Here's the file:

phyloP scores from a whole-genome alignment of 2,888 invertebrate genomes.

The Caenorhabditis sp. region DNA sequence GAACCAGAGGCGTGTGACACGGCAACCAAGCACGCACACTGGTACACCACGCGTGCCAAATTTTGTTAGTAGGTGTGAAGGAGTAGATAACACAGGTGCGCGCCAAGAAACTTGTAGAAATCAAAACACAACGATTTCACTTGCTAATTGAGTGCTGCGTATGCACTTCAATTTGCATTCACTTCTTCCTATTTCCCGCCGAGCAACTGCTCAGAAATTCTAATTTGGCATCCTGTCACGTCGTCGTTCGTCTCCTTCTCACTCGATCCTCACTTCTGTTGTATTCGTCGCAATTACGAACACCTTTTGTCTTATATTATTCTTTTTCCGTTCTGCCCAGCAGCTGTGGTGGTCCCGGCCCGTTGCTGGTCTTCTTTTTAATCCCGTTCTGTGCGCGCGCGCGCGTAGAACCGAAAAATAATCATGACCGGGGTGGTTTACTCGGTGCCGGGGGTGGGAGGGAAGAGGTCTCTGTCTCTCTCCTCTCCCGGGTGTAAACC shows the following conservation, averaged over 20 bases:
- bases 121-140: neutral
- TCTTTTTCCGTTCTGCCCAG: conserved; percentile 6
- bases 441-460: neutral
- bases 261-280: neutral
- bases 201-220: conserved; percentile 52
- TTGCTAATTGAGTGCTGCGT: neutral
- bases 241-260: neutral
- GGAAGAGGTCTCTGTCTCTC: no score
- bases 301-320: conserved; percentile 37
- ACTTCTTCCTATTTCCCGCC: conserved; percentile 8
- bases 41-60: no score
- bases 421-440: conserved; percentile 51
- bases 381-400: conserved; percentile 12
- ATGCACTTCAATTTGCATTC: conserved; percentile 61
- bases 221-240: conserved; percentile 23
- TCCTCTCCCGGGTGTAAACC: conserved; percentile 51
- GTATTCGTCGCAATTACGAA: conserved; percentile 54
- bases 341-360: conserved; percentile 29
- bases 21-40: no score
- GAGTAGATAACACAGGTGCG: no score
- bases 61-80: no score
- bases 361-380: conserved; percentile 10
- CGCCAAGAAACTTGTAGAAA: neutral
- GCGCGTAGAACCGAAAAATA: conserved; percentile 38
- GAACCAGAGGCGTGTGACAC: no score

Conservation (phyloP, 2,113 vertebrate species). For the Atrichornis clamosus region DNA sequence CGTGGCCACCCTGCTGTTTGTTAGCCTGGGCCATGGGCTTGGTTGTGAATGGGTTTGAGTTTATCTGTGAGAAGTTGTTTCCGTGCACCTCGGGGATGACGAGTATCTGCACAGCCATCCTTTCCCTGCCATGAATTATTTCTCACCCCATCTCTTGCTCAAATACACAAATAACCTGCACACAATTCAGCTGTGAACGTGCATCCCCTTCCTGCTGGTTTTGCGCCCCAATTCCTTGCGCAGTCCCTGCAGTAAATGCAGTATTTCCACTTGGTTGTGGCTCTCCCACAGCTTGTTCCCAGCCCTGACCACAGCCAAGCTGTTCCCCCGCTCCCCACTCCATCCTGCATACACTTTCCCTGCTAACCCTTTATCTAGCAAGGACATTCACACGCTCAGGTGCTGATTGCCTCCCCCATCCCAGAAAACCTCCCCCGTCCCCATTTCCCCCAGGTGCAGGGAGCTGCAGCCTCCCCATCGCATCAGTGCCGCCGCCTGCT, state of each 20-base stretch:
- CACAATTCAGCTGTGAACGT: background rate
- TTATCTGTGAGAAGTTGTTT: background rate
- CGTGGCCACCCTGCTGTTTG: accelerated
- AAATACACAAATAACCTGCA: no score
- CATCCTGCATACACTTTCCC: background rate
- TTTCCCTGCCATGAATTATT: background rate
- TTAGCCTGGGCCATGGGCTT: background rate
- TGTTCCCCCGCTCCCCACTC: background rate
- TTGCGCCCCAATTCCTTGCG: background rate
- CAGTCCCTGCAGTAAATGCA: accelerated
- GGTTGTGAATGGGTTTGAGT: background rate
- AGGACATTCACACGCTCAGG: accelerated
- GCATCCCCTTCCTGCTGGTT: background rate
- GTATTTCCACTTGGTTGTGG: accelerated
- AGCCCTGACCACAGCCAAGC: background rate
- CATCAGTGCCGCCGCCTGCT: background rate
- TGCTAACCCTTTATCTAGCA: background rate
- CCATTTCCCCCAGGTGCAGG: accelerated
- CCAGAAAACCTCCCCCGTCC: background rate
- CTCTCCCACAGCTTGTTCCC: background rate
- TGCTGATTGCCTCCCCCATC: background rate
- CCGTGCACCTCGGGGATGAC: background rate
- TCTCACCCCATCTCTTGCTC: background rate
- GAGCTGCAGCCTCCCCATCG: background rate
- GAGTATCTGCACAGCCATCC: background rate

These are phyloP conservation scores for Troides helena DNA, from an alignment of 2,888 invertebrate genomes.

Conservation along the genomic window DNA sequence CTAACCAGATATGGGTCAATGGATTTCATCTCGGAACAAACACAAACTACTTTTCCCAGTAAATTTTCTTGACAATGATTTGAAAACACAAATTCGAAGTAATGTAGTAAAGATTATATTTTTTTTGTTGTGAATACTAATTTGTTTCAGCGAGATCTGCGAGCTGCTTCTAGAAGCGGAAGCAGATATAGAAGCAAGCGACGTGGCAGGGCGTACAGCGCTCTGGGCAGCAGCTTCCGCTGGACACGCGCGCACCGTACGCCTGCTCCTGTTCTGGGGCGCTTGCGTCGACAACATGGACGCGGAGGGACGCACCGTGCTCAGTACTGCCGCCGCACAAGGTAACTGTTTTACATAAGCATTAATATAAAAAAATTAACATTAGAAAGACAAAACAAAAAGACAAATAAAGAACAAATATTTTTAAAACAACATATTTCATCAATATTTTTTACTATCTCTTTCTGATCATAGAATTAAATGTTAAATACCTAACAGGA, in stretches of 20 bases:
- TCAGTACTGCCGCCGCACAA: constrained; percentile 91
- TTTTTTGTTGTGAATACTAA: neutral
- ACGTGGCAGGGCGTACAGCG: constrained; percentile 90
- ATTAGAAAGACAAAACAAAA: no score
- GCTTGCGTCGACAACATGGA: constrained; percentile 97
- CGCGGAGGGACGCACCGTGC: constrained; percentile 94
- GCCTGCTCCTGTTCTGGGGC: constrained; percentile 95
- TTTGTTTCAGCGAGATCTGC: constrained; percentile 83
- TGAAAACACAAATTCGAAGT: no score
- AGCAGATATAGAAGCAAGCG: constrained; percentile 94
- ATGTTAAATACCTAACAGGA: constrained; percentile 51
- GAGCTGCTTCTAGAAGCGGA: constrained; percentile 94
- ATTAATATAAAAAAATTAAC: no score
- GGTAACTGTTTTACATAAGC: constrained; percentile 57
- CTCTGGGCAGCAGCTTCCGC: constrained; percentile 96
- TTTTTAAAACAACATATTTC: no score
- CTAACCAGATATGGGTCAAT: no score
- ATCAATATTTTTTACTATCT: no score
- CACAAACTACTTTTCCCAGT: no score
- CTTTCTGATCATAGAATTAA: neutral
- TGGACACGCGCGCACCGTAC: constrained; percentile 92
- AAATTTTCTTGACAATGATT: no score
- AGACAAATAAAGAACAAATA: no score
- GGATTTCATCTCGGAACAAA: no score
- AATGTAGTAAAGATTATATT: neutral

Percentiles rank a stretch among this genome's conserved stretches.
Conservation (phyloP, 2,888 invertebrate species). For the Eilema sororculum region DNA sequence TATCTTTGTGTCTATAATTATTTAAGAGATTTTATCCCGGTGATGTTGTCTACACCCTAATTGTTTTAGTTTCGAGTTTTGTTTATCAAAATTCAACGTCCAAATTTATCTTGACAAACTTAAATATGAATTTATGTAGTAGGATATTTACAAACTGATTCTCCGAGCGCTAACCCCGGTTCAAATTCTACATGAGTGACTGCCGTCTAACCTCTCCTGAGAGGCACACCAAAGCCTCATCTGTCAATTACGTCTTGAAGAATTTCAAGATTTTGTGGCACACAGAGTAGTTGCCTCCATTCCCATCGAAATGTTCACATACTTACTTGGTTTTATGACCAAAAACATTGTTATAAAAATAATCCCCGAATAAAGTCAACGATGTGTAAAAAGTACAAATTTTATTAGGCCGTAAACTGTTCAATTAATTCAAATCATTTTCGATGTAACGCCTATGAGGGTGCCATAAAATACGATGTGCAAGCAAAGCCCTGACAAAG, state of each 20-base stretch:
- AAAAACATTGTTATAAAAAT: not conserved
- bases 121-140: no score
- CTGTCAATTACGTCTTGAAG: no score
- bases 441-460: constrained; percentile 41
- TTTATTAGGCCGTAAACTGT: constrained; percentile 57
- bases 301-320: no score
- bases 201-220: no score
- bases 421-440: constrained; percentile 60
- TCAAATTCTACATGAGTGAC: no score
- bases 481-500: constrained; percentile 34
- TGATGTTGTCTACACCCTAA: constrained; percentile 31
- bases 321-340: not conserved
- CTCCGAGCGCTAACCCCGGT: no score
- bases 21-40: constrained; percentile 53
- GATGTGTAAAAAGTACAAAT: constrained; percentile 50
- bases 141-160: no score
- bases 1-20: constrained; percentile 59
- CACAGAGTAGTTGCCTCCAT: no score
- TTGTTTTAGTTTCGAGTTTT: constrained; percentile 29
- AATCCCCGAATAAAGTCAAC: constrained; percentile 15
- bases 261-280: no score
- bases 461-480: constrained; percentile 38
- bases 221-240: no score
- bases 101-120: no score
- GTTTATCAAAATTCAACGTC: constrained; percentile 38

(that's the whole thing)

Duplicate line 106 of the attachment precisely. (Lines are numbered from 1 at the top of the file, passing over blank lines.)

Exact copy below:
- bases 101-120: no score